Farm and Soap Updates

More adventures in calving

farming

More adventures in calving

The cows seem determined to keep me on my toes this year. After our first ever winter calf back in January, I've now had my first calf rejected by it's mother. While this isn't common, it does happen, and first time moms (heifers) are the worst culprits. Our winter calf was also born to a heifer but she took to her role quite readily. Up until now I've had nothing but problem free heifer calvings. Enter Cheeto. This heifer is actually the daughter of one of my best moms, Cherry! Cherry likes to make sure you know that she will...

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Should eggs be washed and refrigerated?

farming

Should eggs be washed and refrigerated?

To wash or not to wash? That's the egg question.Whether 'tis fresher at room temperature to preserve,The cuticle around the shell, yolk and albumen,Or to take soapy water against the forces of rancidity,And by refrigeration end them! To rot - to spoil, no more. - from my forthcoming play Omelette -with apologies to Frans Hals and his work Young Man with a Skull(Shakespeare, on the other hand, I think would be totally cool with parody) I jest, of course. But seriously folks, there is quite a lively debate among both farmers and consumers in small farming circles about how fresh eggs...

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The Future of Farmer Pits

small business soap making

The Future of Farmer Pits

I started experimenting with deodorant recipes almost ten years ago. While I've adjusted the ingredients over the years, mainly to help it tolerate the hotter summer temperatures it may encounter when being shipped outside of Vermont, the shape has remained the same. As you might have guessed, Farmer Pits is indeed poured into cupcake trays. The advantages to this are cost (even in bulk, deodorant tubes are expensive!) and minimal waste (just a paper wrapper to throw out, not a big chunk of plastic).  Now the disadvantages. One is purely aesthetics, when I sell my products in person at a...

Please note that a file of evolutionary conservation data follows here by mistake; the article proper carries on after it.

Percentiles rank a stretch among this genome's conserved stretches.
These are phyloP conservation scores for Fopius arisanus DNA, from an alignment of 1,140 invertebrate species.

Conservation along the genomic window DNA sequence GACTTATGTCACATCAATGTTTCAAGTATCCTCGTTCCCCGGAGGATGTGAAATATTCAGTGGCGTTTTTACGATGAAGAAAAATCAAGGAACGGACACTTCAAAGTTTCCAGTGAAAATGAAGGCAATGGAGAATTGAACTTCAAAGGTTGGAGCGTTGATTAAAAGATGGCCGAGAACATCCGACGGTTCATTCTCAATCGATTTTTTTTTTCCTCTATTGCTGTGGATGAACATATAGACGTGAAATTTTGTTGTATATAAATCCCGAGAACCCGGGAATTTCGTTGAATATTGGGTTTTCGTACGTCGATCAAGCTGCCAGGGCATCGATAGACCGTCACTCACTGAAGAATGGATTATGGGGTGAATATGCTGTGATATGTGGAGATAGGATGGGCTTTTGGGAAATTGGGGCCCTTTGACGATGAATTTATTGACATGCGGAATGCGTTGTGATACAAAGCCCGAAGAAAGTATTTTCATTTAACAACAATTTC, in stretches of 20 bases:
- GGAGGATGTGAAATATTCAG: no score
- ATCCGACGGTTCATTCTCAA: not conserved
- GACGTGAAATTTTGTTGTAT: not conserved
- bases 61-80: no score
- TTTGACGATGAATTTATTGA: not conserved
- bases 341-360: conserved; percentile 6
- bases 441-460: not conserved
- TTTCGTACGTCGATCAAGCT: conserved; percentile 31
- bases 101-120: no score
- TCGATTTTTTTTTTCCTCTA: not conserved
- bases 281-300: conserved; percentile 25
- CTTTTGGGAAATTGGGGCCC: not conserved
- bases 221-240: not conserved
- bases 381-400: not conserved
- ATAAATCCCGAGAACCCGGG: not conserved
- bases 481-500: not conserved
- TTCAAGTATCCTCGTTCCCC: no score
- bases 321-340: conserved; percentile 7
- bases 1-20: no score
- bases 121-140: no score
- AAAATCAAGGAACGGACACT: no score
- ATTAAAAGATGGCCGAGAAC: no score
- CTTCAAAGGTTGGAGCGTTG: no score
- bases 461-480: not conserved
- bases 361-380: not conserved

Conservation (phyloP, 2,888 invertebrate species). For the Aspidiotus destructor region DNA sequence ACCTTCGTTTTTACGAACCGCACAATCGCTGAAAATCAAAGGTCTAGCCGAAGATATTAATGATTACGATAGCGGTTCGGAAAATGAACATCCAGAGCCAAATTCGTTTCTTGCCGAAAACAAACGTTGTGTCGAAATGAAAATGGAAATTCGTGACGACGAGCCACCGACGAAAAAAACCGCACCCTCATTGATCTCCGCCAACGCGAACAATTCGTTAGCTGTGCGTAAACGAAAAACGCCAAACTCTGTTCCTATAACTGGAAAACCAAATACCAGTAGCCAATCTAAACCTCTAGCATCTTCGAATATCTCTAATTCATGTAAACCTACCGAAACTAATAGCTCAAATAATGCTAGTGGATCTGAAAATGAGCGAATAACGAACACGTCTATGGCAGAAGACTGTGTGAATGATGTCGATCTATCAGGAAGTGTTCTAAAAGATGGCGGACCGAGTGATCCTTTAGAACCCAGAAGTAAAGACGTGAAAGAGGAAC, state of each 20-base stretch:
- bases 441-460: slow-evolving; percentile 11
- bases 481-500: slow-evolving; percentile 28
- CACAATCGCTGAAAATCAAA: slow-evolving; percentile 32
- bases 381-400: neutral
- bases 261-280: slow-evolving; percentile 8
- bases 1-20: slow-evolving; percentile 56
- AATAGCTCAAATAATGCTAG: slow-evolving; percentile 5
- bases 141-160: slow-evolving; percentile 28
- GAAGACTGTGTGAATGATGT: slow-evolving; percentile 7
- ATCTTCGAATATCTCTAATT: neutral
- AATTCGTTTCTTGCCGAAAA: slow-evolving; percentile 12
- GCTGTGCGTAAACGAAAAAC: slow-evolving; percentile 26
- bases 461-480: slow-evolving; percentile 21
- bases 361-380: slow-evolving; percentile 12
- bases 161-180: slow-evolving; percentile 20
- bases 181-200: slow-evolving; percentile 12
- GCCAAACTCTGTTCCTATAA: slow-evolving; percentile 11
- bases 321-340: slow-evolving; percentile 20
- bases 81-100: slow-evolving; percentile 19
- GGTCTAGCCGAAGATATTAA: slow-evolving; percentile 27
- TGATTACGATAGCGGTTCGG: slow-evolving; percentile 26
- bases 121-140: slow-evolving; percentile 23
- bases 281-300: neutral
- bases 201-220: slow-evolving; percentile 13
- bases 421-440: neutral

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Update on Rosie the Winter Calf

farming Vermont

Update on Rosie the Winter Calf

If you didn't already read about our calf, Rosie, who was born in mid-January during a cold snap, you can do so here. Rosie is seven weeks old today! After a rough first day, she very quickly got busy drinking milk and growing. Now she's big and spunky and is sporting a nice winter coat. It does look like she will lose both ear tips (her inexperienced mom plopped her out in a snow bank and didn't lick her off right away!) but she doesn't even seem to notice and will have no trouble living her best cow life with...

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Calving in season and out

farming Vermont

Calving in season and out

For the eight years that I've had cattle at Fat Chance Farm, I've always managed to keep our calving dates "in season," that is during Vermont's warmer months of May through October. Warm season calving is better and less stressful for all involved, cow, calf and farmer! When calves are born, they don't know what season it is, they're born with a summer hair coat no matter what the weather is like. Since they are wet when they're born, if not dried off promptly they are susceptible to chills and frostbite, even hypothermia! Which is why I was a little...

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